AAS 196th Meeting, June 2000
Session 35. High Resolution Spectroscopy at Visible and Ultraviolet Wavelengths
Topical Session Oral, Wednesday, June 7, 2000, 8:30-10:00am, 10:45am-12:30pm, 2:30-4:00pm, 4:15-6:00pm, Highland A/K

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[35.16] Keck Observations of Lithium in Open Star Clusters

B. F. Jones (UCO/Lick)

Lithium is destroyed at a relatively low temperature (2.5 million K), This temperature is reached at the base of the convective zone during pre-main sequence contraction for stars slightly less massive than the Sun, and these stars show lithium depletion increasing with decreasing mass. Theory suggests that stars newly arrived on the main sequence show show little spread in lithium abundance at a given mass, but that is not the case. Moreover, theory also suggests that solar mass stars should show little lithium depletion while on the main sequence, unless there is some additional mixing below the base of the convective zone. Old solar mass stars (i.e., the Sun) have heavily depleted lithium.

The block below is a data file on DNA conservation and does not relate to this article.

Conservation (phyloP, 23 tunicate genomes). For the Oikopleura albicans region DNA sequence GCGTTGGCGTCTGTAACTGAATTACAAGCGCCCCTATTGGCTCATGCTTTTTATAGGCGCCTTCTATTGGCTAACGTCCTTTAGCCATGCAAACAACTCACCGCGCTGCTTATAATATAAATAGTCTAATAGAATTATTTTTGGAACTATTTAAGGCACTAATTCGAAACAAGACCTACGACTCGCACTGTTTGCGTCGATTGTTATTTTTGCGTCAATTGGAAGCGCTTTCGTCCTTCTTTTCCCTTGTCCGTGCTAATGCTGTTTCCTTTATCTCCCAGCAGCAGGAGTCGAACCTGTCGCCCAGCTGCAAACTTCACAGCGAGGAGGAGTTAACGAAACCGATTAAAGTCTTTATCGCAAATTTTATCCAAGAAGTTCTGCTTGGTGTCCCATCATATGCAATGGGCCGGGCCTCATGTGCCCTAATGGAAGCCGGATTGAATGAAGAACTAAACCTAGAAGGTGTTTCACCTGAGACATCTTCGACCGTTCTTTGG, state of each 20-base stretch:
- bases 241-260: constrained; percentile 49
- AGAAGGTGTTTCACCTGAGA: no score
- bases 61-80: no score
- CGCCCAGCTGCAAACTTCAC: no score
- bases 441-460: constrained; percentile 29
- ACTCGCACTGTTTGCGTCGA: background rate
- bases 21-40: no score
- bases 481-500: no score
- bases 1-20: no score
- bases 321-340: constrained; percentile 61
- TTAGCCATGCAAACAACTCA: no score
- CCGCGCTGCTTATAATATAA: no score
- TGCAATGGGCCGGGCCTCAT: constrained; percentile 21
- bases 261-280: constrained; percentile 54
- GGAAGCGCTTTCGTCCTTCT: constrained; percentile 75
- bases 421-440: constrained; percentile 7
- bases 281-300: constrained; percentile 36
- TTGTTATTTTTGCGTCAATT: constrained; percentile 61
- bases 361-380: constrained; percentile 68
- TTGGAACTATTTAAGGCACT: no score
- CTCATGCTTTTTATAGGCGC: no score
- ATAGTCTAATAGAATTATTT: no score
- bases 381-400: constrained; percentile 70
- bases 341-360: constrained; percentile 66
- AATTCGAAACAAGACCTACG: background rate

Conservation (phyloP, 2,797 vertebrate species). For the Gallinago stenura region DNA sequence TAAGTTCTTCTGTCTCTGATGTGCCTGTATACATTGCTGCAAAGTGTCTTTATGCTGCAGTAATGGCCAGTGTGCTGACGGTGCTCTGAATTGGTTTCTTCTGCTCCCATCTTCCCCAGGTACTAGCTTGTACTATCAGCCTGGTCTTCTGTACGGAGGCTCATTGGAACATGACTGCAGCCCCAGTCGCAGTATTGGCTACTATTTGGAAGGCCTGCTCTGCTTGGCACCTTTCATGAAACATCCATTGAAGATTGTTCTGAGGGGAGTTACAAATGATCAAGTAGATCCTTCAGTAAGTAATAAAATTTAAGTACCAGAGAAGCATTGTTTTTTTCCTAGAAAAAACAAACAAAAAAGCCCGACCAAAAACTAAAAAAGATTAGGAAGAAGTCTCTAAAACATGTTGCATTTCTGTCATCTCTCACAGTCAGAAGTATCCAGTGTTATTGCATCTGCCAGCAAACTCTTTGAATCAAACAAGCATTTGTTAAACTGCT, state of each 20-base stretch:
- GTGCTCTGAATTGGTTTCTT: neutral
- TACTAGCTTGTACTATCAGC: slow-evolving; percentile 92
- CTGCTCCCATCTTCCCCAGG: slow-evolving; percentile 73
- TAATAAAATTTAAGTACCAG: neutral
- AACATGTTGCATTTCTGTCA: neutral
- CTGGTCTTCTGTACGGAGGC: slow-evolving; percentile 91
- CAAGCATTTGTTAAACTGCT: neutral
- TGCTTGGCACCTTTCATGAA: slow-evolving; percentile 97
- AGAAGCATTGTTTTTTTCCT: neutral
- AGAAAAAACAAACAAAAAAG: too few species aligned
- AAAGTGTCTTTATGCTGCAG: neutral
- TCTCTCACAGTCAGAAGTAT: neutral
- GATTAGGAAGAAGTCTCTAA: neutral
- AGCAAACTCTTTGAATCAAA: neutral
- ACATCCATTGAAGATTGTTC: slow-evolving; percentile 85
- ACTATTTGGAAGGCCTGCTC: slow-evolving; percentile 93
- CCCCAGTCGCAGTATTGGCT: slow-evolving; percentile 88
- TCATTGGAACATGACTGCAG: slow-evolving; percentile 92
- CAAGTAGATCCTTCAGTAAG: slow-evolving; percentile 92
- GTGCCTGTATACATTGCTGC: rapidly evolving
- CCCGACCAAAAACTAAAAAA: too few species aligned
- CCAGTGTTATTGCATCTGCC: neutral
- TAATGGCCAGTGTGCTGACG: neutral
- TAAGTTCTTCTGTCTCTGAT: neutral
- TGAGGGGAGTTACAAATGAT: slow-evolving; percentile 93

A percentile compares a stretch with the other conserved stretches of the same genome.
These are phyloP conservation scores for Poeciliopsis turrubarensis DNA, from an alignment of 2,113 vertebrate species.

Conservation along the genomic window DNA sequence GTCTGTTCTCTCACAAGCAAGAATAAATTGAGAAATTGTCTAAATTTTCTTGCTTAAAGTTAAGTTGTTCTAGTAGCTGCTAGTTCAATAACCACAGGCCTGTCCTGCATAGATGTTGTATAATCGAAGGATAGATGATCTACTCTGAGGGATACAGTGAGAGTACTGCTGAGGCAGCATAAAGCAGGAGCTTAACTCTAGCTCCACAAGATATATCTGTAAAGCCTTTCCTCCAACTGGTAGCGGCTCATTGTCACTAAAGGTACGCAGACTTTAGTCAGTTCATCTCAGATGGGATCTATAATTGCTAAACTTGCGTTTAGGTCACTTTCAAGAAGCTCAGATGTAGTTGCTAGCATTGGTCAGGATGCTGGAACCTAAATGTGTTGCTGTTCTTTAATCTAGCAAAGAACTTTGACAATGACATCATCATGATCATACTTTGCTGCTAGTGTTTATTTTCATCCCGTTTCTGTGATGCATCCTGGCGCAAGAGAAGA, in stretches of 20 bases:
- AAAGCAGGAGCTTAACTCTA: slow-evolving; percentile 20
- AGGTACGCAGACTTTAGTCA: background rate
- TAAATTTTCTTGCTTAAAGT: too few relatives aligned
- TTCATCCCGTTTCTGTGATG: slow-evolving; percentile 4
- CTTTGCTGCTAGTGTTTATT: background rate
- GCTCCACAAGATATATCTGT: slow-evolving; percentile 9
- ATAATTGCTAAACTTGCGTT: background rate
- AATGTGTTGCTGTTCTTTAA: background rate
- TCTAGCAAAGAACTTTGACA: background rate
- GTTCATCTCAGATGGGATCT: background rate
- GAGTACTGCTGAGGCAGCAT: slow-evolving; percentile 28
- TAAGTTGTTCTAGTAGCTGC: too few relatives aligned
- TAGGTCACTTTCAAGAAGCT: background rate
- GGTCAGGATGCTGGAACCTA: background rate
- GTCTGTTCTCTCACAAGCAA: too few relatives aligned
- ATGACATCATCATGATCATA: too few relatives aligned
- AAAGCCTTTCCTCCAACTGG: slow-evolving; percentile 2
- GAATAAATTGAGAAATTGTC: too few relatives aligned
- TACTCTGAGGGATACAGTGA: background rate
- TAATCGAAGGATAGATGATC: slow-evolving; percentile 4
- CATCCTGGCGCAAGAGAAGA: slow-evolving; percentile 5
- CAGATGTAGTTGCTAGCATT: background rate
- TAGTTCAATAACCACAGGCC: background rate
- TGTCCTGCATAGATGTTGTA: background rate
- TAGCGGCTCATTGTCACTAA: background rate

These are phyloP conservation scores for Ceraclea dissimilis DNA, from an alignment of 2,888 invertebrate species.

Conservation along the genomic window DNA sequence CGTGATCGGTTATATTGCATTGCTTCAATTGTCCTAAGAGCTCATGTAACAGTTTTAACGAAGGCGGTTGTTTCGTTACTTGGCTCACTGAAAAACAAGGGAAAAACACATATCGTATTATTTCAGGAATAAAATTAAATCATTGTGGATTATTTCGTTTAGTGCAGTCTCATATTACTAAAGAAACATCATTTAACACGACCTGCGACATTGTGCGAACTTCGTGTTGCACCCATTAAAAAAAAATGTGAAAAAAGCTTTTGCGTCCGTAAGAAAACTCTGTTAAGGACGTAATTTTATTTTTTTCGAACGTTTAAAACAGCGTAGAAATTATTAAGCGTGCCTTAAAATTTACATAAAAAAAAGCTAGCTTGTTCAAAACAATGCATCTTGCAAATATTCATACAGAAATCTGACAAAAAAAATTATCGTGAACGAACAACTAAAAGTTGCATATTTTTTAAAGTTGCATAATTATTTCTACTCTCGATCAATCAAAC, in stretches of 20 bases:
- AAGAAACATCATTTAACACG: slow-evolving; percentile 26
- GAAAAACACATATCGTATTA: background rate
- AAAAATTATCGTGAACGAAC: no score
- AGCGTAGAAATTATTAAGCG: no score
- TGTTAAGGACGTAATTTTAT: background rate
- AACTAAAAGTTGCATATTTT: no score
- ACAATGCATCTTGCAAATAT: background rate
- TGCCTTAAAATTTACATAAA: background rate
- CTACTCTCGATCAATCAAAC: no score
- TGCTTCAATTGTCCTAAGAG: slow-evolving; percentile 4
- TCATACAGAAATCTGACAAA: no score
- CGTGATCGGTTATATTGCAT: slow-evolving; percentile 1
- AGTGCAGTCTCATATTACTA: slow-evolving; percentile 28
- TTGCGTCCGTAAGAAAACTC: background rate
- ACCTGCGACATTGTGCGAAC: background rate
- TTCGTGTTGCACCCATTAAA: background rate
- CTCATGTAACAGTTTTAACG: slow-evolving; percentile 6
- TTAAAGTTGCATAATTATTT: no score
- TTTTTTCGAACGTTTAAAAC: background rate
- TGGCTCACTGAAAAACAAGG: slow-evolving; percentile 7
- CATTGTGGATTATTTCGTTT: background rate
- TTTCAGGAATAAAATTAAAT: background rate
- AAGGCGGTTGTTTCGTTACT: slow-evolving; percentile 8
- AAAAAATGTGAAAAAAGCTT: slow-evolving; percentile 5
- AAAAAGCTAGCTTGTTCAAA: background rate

Observations of lithium in solar type stars of different ages and metallicities can give clues about mixing, both during pre-main sequence contraction, and during a star's lifetime on the main sequence. The new generation of large telescopes coupled with efficient high resolution spectrographs has allowed the observation of solar and later type stars in open clusters covering a wide range of ages and metallicities.

Over the last decade, an observational picture of main sequence lithium depletion and its (possible) relationship to angular momentum loss has begun to emerge. This talk will discuss these observations, as well touch on outstanding problems, such as the unexpected dispersion in lithium abundance at a given mass in young clusters, and the lithium-rotation connection.

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